I am absolutely an optimist. And most of the time it's really not on purpose. Where some people's thoughts immediately jump to the negative aspect of a situation, typically mine head straight for the positive. I've come in contact with people who aren't so thrilled by this personality trait of mine: rolling of eyes or giving me a blank stare when I point out the "sunny" side of an otherwise displeasing situation.
And so I surprised myself yesterday when the first good snowfall of the season put me in a serious funk. I was not impressed, to say the least.
It started snowing shortly after I woke up. Really it was somewhere between rain and sleet at first. No big deal. Then there were flurries. Weird...I didn't know it was supposed to snow. The flurries turned into big flakes and the flakes came down, at times heavily, for the better part of two hours! There was snow covering the ground and not melting quickly. And suddenly I felt myself panic. Snow?! But it's only November.
I stood by our back door with Silas in tow and watched as the big, beautiful flakes of November snow hit our deck and stick. But I couldn't muster a single optimistic thought. It's accumulating? My freaking out increases, as does Silas' intrigue. What.the.heck? (as heard on instagram) I was not emotionally prepared for snow.
But why should I need to be? Where did my "make the best of every situation" disposition run off to when I needed it most? For the first 25 years of my life snow incited a feeling of excitement and anticipation for me. I have always loved snow, no matter how early or late or surprising it was. So what happened?
As much as I am an optimist, I am also an extrovert. Although I've known this for a long time--being dubbed "gregarious" as a child and scoring an "E" when taking the MBTI in college--I've been realizing lately just how much of my energy comes from interactions with others.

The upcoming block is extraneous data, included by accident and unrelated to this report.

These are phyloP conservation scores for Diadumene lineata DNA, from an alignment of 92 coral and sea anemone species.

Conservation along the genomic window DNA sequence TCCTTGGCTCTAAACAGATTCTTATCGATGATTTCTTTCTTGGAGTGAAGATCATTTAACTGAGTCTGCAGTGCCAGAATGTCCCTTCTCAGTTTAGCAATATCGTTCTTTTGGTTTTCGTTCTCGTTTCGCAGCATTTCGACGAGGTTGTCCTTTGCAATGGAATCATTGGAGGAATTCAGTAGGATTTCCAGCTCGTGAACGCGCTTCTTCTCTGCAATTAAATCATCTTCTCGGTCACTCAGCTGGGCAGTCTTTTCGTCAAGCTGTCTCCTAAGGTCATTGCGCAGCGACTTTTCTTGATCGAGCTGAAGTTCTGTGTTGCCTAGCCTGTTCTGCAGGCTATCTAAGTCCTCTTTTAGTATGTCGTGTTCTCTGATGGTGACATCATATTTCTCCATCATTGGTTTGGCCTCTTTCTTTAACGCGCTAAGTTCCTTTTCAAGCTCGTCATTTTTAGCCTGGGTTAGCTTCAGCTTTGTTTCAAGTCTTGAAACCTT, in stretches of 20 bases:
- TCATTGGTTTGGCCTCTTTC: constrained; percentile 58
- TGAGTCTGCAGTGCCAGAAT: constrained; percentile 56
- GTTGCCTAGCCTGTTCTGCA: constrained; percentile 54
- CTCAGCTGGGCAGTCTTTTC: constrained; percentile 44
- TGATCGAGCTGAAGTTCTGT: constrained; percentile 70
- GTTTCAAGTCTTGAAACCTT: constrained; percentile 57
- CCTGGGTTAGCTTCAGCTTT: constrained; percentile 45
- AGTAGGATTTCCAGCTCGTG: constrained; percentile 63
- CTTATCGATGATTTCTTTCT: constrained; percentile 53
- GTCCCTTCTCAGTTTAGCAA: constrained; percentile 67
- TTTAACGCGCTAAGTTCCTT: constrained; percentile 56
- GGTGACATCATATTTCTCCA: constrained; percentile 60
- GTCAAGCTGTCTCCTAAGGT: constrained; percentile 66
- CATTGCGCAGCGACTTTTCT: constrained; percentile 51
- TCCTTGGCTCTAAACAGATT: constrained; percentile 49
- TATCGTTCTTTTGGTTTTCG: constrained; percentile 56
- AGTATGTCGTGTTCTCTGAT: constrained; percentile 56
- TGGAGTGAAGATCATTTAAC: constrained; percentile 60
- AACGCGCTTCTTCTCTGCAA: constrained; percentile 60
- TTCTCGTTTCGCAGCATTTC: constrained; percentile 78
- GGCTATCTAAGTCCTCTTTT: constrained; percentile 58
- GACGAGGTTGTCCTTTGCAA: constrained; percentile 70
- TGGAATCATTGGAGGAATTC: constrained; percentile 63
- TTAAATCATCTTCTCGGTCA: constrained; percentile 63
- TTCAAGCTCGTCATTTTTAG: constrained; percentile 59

Answer: a lot.
I find that I'm so exhausted on the nights where I haven't interacted with anyone except Silas. He's really great, a fantastically happy baby, but he just can't carry on any sort of recognizable conversation. I'm pretty short with Brandon when he gets home from work if I haven't been out all day. It's like I need conversations to have conversations. And although I prefer chatting in person (over a large cup of coffee...), I feel refreshed being able to talk on the phone with a friend or even just texting or having a convo on gchat! Pretty sure I might die within just a few days if I was ever relegated to solitary confinement.
So why did I freak the heck out as the snow fell to the ground? Because this year the impending cold weather season means more than the beauty it brings. This year I'm home with my beautiful babe. It's so much harder to trek out in winter weather when you have a sidekick and I'm nervous that it will leave me feeling cooped up in the house. I'm anxious that it will lessen my chances at consistent adult conversation and leave me feeling exhausted with a side of cabin fever. I don't like losing my optimism, but that's the side effect when the extrovert in my doesn't get what she needs--a daily dose of people.
Around noon yesterday the snow stopped, but it was still brutally cold outside (for November, anyway). Although I had a few errands to run in mind, it just seemed like a lot of work to get the baby all bundled up, to take him in and out of the car seat multiple times. "Stupid snow" and "stupid winter" were the thoughts that alerted me that something was definitely going on...
Sometime between when it started to snow and noon, I had lost my "sunny" side. I realized, though, that getting out of the house was exactly what I needed to get my optimism back. Human interaction, even if just via the cashiers I'd see, would allow me to more easily see snow as I always had in the past; not something to complain about, but as something that is beautiful and induces excitement for the season. Off we went, bundled baby and all. And I have to say, the day got sunnier indeed.